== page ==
COLLEGE STATION — Handling household maintenance problems, raising a garden or nurturing children can be a bilingual experience on the World Wide Web via “Publicaciones en Espanol” from the Texas Agricultural Extension Service.
More than 220 fact sheets — many coupled with their English counterpart — have been translated, designed and placed on the Web through a special effort of the Extension Service, according to Bill Watson, communications specialist and project coordinator.
“We had two goals,” Watson said of the project which began about eight months ago. “We wanted to distribute good, research-based educational material in the United States and internationally, and we wanted printing economy — to not have to spend a lot of money running copies through a printing press.”
Publicaciones in Espanol, which is continually adding more materials, stems from an increased awareness of the need for Spanish language materials, especially in southern border and coastal states where Hispanic populations are flourishing. The U.S. Census Bureau estimates that “growth of the Hispanic-origin population will probably be a major element of the total population growth” in coming years. “By 2000, the Hispanic-origin population may increase to 31 million, double its 1990 size by 2015, and quadruple its 1990 size by the middle of the next century. In fact, the Hispanic-origin population would contribute 32 percent of the nation’s population growth from 1990 to 2000,” according to a 1994 census bureau report.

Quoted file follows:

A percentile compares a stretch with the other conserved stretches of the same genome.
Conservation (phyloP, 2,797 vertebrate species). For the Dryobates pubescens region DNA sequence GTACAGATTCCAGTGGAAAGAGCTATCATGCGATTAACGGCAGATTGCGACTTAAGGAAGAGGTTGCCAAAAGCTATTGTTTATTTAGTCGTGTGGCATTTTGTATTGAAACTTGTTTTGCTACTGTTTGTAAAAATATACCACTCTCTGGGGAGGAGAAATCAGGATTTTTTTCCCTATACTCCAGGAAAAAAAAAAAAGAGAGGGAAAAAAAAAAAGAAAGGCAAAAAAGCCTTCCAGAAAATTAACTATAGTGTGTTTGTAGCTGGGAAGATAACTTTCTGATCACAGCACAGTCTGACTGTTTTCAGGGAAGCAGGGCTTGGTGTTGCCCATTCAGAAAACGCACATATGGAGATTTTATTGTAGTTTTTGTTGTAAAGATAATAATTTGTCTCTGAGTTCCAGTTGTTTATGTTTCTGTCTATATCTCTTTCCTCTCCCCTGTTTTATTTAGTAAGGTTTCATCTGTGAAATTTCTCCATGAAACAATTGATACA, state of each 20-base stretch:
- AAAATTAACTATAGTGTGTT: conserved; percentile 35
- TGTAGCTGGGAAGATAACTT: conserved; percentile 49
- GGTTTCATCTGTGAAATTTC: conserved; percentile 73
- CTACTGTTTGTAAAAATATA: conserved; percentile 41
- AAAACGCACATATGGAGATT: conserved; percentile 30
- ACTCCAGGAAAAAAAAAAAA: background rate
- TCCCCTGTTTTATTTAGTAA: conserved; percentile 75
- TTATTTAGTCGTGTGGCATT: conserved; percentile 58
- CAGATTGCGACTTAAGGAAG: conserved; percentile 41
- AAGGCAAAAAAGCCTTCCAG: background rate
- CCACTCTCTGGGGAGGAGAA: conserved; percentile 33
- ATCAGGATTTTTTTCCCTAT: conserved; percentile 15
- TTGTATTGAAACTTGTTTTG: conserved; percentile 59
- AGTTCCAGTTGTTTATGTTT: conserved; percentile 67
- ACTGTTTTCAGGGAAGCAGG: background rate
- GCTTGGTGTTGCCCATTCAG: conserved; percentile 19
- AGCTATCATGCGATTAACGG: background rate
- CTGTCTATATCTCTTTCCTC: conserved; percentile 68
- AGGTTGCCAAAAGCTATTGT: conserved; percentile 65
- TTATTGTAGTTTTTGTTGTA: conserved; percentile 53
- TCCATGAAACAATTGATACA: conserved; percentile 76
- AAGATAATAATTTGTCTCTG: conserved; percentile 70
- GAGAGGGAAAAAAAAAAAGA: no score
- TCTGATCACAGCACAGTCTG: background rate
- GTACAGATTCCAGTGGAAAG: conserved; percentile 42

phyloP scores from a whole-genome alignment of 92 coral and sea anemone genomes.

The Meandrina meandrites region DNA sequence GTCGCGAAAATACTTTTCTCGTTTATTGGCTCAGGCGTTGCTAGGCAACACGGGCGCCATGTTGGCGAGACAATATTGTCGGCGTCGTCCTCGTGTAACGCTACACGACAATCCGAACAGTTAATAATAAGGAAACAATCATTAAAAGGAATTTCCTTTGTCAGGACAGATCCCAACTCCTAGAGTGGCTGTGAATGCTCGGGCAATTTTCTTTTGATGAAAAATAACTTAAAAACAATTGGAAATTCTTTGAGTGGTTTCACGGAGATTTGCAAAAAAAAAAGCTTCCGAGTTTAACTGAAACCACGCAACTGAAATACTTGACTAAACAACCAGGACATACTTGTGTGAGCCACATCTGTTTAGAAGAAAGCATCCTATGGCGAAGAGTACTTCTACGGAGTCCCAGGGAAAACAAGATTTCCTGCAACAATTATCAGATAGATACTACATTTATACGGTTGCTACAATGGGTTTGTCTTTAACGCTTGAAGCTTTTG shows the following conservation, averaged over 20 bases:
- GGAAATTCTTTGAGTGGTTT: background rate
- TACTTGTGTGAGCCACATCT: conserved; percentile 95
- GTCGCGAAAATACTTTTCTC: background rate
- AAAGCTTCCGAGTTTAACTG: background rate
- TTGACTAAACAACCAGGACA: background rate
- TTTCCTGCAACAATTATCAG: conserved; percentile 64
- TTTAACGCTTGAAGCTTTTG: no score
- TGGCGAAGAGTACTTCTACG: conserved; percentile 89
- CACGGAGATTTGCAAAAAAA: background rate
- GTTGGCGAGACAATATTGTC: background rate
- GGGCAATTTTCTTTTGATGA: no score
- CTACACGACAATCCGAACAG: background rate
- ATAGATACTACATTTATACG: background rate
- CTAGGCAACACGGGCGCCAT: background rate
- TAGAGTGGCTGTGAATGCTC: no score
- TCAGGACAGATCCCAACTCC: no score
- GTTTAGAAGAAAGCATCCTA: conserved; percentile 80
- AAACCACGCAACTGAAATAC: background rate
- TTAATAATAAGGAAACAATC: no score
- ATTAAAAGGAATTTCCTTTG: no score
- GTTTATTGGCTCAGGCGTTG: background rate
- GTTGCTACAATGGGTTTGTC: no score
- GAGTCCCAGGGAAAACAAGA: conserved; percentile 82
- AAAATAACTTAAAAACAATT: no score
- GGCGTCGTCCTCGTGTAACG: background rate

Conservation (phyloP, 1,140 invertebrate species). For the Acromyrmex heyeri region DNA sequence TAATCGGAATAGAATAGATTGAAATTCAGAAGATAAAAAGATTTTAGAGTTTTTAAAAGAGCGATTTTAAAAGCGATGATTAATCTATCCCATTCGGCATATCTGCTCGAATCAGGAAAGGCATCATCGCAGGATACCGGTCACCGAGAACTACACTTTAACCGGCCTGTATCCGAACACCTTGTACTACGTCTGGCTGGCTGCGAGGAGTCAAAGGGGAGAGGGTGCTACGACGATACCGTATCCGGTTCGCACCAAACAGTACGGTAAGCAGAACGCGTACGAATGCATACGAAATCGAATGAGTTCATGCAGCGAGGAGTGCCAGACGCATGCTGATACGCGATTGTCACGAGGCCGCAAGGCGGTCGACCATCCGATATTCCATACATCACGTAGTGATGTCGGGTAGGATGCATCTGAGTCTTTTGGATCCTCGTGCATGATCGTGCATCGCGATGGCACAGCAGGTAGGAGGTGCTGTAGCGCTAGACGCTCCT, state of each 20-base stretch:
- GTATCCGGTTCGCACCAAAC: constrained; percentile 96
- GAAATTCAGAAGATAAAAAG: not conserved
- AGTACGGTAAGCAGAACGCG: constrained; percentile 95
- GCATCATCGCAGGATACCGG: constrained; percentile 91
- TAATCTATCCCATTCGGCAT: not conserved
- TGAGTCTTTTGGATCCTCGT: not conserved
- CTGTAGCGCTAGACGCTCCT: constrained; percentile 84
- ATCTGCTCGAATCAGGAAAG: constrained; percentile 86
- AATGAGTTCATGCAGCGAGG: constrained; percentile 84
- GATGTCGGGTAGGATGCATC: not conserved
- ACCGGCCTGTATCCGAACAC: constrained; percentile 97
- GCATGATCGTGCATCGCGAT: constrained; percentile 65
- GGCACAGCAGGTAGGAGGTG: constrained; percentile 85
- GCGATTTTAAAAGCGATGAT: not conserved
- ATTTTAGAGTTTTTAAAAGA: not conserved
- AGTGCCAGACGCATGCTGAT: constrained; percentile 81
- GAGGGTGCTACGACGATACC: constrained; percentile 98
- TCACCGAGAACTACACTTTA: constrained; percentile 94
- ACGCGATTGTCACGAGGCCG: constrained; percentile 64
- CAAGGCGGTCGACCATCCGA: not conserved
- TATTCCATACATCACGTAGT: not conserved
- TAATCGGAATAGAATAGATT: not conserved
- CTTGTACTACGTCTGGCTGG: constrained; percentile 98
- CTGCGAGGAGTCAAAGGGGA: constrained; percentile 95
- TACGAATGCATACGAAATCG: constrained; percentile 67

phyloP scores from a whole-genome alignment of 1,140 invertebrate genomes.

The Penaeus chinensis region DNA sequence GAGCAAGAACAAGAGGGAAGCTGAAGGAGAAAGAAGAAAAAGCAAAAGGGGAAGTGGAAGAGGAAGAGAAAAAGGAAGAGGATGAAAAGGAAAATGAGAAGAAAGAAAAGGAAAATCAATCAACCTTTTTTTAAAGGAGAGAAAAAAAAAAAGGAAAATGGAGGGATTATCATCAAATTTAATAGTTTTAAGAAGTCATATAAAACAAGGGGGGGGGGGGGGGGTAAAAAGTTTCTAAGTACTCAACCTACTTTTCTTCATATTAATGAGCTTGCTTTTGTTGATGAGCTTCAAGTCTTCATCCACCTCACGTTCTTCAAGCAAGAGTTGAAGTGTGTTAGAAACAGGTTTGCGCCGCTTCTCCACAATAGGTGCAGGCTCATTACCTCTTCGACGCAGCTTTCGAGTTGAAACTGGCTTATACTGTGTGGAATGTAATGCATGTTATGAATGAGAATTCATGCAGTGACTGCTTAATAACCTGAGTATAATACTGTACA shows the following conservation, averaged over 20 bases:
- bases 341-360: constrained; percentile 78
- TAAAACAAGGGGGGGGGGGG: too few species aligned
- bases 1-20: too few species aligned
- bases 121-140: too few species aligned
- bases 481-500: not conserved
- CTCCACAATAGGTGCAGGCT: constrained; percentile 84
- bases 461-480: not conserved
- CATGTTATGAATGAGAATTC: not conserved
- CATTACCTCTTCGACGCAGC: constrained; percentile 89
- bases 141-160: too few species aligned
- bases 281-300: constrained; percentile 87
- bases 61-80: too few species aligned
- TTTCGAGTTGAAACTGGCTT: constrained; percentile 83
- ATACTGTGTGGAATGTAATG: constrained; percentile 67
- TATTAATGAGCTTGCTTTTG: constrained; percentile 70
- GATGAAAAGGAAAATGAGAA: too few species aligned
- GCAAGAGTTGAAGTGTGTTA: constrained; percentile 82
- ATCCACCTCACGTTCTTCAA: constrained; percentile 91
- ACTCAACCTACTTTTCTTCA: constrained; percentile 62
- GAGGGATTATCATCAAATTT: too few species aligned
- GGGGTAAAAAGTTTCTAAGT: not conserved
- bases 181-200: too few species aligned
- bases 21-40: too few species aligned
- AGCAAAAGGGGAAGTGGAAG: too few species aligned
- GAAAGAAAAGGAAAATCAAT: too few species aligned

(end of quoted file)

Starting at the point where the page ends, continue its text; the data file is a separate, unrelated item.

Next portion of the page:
Watson said that points to the need for more Spanish language materials available and in a more broad spread manner.
Among the topics offered thus far are child development, entomology, health, horticulture, household maintenance, nutrition, waste management, water quality/safety, and success in school.
“Each topic has useful, concise information on practical everyday issues — information on issues such as insect control, water purity and how to treat sick children for various ailments,” Watson said.
In addition to the materials written by specialists with the Texas Agricultural Extension Service, Watson said, more than 50 Spanish documents produced by the California Extension Service also are provided through Publicaciones in Espanol.
Watson pointed out that the Spanish language materials often are coupled with English versions, an effort he said provides credibility to the information and also may assist people who are trying to improve skills in either language.
The next outgrowth of the electronic Spanish educational materials, Watson noted, will be a CD-ROM disk provided to all county extension agents in Texas to enable people without Internet access to get the materials locally. He hopes eventually to collaborate with other providers of similar Spanish language materials to establish a more national clearinghouse or collection of educational materials for the Internet or CD-ROM disks. Publicaciones in Espanol can be found at http://agcomwww.tamu.edu/dailynews/stories/publish/bwatson/spanpubs.htm